Unfortunately, accidents at the workplace are not uncommon occurrences. What happens, however, when you are injured while traveling? Will you still receive workers’ compensation if you are not physically on the jobsite? The answers to these questions will depend on the facts of the case and whether you were acting within the scope of your employment. The following Caddo Parish case outlines this predicament.
It is undisputed that Mitchell Stringer was hired at Hand Construction, LLC, sometime after September 30, 2014, and that he was asked to attend a meeting at the company office by John Provost, Vice President for the company, in early October. However, the parties disagree on whether Stringer was terminated at the meeting, as testified by Provost and Adam Hubble, CEO for the company, or was told there would not be any more work for him, but that he would receive two weeks’ severance pay, as testified by Stringer. Stringer’s final paycheck included the date “October 9, 2015.” He was issued a check with “severance” in the ledger for the week ending in October 16, 2015.
It was also disputed as to whether or not the parties agreed that Stringer would fly to North Dakota to retrieve his vehicle and the company’s GPS equipment. Regardless, on October 8, 2015, Stringer flew to North Dakota to obtain his vehicle and company equipment. Two days later, while traveling from North Dakota to Louisiana, Stringer was involved and injured in a motor vehicle accident in Arkansas.
As a result of his injuries, Stringer was hospitalized and underwent a minimum of ten surgeries. He also sustained permanently disabling injuries, although he was able to return to modified employment with an employer in Alabama in 2017.
Stringer ultimately brought a Disputed Claim for Compensation, where he requested, in part, wage benefits, payment of medical expenses, and authorization for additional medical treatment against Hand Construction, LLC. The Office of Workers’ Compensation, District 1-W for the Parish of Caddo, found that Stringer was told at the October meeting that he was no longer performing services for the company and subsequently entered judgment in favor of the company. Stringer then filed this appeal with the Louisiana Second Circuit Court of Appeal.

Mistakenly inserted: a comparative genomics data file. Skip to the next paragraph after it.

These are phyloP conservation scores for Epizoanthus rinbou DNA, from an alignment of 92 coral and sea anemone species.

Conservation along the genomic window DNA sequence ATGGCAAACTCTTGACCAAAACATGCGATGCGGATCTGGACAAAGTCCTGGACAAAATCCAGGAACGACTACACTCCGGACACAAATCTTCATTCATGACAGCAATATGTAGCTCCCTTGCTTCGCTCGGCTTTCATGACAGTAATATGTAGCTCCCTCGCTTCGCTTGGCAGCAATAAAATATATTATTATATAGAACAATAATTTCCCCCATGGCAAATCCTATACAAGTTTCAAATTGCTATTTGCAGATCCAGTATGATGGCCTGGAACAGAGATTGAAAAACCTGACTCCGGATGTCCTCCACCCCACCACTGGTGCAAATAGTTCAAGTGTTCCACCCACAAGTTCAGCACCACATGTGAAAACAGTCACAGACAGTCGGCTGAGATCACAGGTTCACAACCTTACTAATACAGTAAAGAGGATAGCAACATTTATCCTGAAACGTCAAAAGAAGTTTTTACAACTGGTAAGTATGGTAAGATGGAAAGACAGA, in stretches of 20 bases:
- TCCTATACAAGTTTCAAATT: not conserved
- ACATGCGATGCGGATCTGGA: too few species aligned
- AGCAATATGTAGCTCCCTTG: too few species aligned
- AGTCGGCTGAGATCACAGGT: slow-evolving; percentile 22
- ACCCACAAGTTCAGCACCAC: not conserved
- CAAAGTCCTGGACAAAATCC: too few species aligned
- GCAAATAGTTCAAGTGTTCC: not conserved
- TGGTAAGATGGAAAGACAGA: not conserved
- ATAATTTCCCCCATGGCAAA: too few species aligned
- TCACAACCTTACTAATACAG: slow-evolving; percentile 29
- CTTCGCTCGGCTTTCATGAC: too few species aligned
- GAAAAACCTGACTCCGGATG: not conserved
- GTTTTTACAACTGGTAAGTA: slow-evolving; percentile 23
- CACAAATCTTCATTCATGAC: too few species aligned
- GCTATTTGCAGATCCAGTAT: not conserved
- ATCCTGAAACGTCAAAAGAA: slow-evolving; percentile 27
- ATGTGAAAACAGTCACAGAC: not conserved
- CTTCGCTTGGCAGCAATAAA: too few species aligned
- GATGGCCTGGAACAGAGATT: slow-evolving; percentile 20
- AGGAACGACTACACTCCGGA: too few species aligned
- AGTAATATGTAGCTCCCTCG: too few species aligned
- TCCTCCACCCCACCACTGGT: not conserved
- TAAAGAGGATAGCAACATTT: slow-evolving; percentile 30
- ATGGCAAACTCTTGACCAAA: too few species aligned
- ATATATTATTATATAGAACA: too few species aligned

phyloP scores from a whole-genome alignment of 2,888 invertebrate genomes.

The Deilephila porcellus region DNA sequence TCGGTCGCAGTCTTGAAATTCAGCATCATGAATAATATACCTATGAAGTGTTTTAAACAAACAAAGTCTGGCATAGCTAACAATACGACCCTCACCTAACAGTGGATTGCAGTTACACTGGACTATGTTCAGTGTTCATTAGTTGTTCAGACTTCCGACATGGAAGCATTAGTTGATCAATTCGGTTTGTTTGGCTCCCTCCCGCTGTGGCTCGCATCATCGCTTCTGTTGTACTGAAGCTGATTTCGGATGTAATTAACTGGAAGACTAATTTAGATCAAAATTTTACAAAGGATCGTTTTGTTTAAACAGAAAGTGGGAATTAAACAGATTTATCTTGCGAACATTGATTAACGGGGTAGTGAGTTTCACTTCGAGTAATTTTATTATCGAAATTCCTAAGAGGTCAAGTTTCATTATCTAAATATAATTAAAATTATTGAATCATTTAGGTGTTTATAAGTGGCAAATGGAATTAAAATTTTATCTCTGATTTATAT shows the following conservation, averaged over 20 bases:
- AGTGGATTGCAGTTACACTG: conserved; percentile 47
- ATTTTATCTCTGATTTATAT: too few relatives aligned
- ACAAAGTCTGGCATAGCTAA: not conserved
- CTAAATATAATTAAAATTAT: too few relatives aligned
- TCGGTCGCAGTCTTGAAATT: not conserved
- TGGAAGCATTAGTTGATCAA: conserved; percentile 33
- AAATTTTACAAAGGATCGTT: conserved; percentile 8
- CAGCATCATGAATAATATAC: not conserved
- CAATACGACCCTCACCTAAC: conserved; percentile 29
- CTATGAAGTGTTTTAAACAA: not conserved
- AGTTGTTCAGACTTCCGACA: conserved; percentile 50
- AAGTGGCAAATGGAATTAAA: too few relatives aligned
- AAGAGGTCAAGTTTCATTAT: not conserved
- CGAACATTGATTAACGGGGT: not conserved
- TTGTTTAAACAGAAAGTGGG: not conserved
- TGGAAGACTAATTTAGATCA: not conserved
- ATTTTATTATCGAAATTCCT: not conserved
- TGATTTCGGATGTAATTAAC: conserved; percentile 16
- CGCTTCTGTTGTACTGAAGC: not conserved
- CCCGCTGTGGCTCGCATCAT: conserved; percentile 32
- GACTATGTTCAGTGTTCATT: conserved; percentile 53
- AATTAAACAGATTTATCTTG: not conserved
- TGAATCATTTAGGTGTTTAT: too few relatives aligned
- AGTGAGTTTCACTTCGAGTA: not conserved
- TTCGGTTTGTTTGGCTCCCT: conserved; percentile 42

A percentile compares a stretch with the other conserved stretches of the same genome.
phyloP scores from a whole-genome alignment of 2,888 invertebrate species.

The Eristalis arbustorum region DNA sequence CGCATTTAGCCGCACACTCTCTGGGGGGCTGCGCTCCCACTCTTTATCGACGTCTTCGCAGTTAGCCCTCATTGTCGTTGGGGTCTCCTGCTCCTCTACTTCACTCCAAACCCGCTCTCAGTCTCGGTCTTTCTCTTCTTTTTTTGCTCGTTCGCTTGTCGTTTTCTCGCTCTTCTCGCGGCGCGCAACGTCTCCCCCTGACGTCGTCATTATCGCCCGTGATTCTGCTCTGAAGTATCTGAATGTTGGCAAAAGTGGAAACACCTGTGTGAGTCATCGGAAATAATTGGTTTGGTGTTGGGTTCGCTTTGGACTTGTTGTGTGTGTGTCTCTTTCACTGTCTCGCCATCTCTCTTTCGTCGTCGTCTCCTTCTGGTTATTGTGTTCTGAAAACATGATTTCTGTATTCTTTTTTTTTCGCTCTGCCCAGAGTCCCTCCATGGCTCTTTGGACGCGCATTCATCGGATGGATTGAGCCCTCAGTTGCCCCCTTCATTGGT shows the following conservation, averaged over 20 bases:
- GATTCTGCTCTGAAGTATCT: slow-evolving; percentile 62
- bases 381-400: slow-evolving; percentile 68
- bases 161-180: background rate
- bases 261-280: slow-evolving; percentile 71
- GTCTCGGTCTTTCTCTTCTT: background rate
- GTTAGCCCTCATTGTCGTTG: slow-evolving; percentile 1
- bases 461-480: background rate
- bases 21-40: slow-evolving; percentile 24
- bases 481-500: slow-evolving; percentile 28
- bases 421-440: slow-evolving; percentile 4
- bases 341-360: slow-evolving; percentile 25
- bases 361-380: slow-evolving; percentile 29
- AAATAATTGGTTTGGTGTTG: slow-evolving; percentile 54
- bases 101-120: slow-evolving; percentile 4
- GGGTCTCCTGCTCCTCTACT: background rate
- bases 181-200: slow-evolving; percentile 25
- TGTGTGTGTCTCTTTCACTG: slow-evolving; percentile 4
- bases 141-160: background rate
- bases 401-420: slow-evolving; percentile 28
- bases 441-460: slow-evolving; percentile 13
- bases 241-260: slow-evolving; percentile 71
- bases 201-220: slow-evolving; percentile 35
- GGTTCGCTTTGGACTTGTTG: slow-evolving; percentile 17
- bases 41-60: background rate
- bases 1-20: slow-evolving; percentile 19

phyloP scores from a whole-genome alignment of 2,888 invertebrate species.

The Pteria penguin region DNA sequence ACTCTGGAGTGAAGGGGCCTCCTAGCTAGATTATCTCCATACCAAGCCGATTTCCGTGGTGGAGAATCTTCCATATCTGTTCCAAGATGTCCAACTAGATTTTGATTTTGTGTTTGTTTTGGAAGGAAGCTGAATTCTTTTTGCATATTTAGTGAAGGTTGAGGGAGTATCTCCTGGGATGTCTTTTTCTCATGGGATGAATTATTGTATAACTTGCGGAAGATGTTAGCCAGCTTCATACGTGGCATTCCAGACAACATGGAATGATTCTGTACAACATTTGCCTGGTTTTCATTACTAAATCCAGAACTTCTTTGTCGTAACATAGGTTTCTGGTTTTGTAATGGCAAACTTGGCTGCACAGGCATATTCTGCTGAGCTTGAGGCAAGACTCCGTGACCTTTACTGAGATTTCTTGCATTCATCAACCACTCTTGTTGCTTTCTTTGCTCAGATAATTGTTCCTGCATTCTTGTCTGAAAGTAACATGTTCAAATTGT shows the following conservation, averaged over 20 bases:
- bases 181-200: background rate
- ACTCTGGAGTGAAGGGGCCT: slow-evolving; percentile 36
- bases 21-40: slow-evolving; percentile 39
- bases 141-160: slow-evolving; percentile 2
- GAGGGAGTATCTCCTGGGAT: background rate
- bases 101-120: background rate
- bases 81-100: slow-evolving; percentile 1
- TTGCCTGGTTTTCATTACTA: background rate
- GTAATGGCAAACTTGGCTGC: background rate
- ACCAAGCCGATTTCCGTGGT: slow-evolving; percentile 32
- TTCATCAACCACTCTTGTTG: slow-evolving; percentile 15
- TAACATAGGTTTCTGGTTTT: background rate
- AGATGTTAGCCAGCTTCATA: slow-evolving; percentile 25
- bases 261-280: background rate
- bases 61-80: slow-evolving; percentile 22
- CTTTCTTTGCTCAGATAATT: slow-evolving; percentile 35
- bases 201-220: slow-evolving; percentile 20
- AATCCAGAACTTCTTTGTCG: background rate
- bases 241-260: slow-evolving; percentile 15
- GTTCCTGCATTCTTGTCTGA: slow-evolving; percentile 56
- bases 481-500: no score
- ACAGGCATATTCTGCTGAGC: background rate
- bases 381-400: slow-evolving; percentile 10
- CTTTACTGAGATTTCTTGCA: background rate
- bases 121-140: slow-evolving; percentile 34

In order to bring a compensation action, the claimant must be able to establish an injury by an act arising out of, or in the course of, employment. La. R.S. 23:1031(A). Additionally, when reviewing, a court does not determine whether the Workers’ Compensation Judge was right, but only if the findings were reasonable. See Buxton v. Iowa Police Dept..
The Court of Appeal found the main issue in this case to be whether Stringer was employed by Hand Construction, LLC at the time of the automobile accident in Arkansas on October 10th. After hearing the evidence, the Court of Appeal found that Stringer’s trip to North Dakota was primarily a personal mission, he was not paid for the trip, and his plan to send back the company equipment did not extend or renew the employment relationship. As such, the Court of Appeal found no manifest error in the Workers’ Compensation Judge’s findings that Stringer’s employment had been terminated at the early October meeting and, therefore, his accident and subsequent injuries did not arise out of, or were in the course of, employment with Hand Construction, LLC.
As seen by the outcome of this case, it is important to fully understand the status of your employment at all times. If you have any questions as to whether you were injured within the course of employment, however, contact a personal injury attorney with ample experience in these matters.
Additional Sources: MITCHELL STRINGER versus HAND CONSTRUCTION, L.L.C.
Written by Berniard Law Firm Blog Writer: Samantha Calhoun
Additional Berniard Law Firm Articles on Workers’ Compensation: Worker Entitled To Workers’ Compensation From Injuries From Passing Out At Work — Louisiana Personal Injury Lawyer Blog